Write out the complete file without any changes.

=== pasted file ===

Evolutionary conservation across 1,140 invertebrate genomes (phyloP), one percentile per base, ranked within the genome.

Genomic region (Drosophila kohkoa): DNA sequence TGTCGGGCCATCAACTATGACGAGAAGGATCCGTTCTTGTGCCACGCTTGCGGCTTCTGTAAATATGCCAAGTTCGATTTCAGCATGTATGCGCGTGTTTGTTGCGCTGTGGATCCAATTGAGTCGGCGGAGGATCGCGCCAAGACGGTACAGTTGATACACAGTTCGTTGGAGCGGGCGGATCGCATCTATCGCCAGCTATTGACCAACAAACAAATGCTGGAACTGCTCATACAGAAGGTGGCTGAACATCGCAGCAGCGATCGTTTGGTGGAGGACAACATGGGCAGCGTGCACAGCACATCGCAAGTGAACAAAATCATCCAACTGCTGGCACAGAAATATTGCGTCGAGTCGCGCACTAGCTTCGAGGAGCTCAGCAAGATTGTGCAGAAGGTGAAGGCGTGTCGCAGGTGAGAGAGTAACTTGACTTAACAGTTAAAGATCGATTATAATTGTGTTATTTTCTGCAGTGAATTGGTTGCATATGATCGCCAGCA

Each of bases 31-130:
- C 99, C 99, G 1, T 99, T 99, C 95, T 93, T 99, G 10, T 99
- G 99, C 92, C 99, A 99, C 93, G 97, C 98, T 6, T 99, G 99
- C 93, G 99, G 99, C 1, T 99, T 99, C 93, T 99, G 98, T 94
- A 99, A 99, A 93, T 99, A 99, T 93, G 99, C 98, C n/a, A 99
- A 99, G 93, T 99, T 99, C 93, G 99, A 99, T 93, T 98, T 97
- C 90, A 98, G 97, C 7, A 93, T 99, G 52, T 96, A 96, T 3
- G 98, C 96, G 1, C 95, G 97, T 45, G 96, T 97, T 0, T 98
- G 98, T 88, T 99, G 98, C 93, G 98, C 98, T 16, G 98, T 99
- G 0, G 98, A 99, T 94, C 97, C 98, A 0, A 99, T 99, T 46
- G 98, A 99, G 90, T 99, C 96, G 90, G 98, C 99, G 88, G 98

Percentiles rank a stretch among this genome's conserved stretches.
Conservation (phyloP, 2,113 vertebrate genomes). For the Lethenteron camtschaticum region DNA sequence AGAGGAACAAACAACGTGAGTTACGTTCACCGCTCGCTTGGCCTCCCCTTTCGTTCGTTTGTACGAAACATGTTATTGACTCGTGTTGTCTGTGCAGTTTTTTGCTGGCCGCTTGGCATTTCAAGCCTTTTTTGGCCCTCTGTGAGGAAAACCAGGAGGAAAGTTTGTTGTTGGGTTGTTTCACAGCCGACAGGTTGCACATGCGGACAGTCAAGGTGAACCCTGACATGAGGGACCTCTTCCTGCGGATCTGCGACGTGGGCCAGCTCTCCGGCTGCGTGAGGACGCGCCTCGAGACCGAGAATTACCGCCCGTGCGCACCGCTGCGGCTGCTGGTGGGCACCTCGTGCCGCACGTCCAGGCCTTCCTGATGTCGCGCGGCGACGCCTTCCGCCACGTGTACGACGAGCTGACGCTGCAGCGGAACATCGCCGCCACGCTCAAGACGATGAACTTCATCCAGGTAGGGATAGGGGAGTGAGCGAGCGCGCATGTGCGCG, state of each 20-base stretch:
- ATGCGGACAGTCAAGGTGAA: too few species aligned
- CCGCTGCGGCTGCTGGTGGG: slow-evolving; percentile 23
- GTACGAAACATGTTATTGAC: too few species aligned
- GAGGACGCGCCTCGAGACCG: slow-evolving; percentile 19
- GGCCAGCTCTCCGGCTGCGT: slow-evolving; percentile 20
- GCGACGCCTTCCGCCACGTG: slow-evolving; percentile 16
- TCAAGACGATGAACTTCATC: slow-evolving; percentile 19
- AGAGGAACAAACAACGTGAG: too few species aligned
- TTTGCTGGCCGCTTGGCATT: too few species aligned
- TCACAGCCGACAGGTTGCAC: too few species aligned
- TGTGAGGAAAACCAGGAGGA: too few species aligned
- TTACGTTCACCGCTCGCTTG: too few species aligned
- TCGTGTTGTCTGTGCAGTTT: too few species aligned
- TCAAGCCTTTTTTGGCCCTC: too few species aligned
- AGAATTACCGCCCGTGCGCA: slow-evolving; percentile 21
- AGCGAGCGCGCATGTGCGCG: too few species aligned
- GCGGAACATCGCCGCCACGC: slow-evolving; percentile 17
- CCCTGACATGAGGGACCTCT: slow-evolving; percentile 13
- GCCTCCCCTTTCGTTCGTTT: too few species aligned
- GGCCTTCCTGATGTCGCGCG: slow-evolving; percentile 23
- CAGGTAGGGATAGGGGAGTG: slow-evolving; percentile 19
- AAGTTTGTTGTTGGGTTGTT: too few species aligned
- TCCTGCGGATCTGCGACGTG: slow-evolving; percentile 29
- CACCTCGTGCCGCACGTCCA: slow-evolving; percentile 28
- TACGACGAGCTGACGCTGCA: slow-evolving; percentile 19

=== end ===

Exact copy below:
Evolutionary conservation across 1,140 invertebrate genomes (phyloP), one percentile per base, ranked within the genome.

Genomic region (Drosophila kohkoa): DNA sequence TGTCGGGCCATCAACTATGACGAGAAGGATCCGTTCTTGTGCCACGCTTGCGGCTTCTGTAAATATGCCAAGTTCGATTTCAGCATGTATGCGCGTGTTTGTTGCGCTGTGGATCCAATTGAGTCGGCGGAGGATCGCGCCAAGACGGTACAGTTGATACACAGTTCGTTGGAGCGGGCGGATCGCATCTATCGCCAGCTATTGACCAACAAACAAATGCTGGAACTGCTCATACAGAAGGTGGCTGAACATCGCAGCAGCGATCGTTTGGTGGAGGACAACATGGGCAGCGTGCACAGCACATCGCAAGTGAACAAAATCATCCAACTGCTGGCACAGAAATATTGCGTCGAGTCGCGCACTAGCTTCGAGGAGCTCAGCAAGATTGTGCAGAAGGTGAAGGCGTGTCGCAGGTGAGAGAGTAACTTGACTTAACAGTTAAAGATCGATTATAATTGTGTTATTTTCTGCAGTGAATTGGTTGCATATGATCGCCAGCA

Each of bases 31-130:
- C 99, C 99, G 1, T 99, T 99, C 95, T 93, T 99, G 10, T 99
- G 99, C 92, C 99, A 99, C 93, G 97, C 98, T 6, T 99, G 99
- C 93, G 99, G 99, C 1, T 99, T 99, C 93, T 99, G 98, T 94
- A 99, A 99, A 93, T 99, A 99, T 93, G 99, C 98, C n/a, A 99
- A 99, G 93, T 99, T 99, C 93, G 99, A 99, T 93, T 98, T 97
- C 90, A 98, G 97, C 7, A 93, T 99, G 52, T 96, A 96, T 3
- G 98, C 96, G 1, C 95, G 97, T 45, G 96, T 97, T 0, T 98
- G 98, T 88, T 99, G 98, C 93, G 98, C 98, T 16, G 98, T 99
- G 0, G 98, A 99, T 94, C 97, C 98, A 0, A 99, T 99, T 46
- G 98, A 99, G 90, T 99, C 96, G 90, G 98, C 99, G 88, G 98

Percentiles rank a stretch among this genome's conserved stretches.
Conservation (phyloP, 2,113 vertebrate genomes). For the Lethenteron camtschaticum region DNA sequence AGAGGAACAAACAACGTGAGTTACGTTCACCGCTCGCTTGGCCTCCCCTTTCGTTCGTTTGTACGAAACATGTTATTGACTCGTGTTGTCTGTGCAGTTTTTTGCTGGCCGCTTGGCATTTCAAGCCTTTTTTGGCCCTCTGTGAGGAAAACCAGGAGGAAAGTTTGTTGTTGGGTTGTTTCACAGCCGACAGGTTGCACATGCGGACAGTCAAGGTGAACCCTGACATGAGGGACCTCTTCCTGCGGATCTGCGACGTGGGCCAGCTCTCCGGCTGCGTGAGGACGCGCCTCGAGACCGAGAATTACCGCCCGTGCGCACCGCTGCGGCTGCTGGTGGGCACCTCGTGCCGCACGTCCAGGCCTTCCTGATGTCGCGCGGCGACGCCTTCCGCCACGTGTACGACGAGCTGACGCTGCAGCGGAACATCGCCGCCACGCTCAAGACGATGAACTTCATCCAGGTAGGGATAGGGGAGTGAGCGAGCGCGCATGTGCGCG, state of each 20-base stretch:
- ATGCGGACAGTCAAGGTGAA: too few species aligned
- CCGCTGCGGCTGCTGGTGGG: slow-evolving; percentile 23
- GTACGAAACATGTTATTGAC: too few species aligned
- GAGGACGCGCCTCGAGACCG: slow-evolving; percentile 19
- GGCCAGCTCTCCGGCTGCGT: slow-evolving; percentile 20
- GCGACGCCTTCCGCCACGTG: slow-evolving; percentile 16
- TCAAGACGATGAACTTCATC: slow-evolving; percentile 19
- AGAGGAACAAACAACGTGAG: too few species aligned
- TTTGCTGGCCGCTTGGCATT: too few species aligned
- TCACAGCCGACAGGTTGCAC: too few species aligned
- TGTGAGGAAAACCAGGAGGA: too few species aligned
- TTACGTTCACCGCTCGCTTG: too few species aligned
- TCGTGTTGTCTGTGCAGTTT: too few species aligned
- TCAAGCCTTTTTTGGCCCTC: too few species aligned
- AGAATTACCGCCCGTGCGCA: slow-evolving; percentile 21
- AGCGAGCGCGCATGTGCGCG: too few species aligned
- GCGGAACATCGCCGCCACGC: slow-evolving; percentile 17
- CCCTGACATGAGGGACCTCT: slow-evolving; percentile 13
- GCCTCCCCTTTCGTTCGTTT: too few species aligned
- GGCCTTCCTGATGTCGCGCG: slow-evolving; percentile 23
- CAGGTAGGGATAGGGGAGTG: slow-evolving; percentile 19
- AAGTTTGTTGTTGGGTTGTT: too few species aligned
- TCCTGCGGATCTGCGACGTG: slow-evolving; percentile 29
- CACCTCGTGCCGCACGTCCA: slow-evolving; percentile 28
- TACGACGAGCTGACGCTGCA: slow-evolving; percentile 19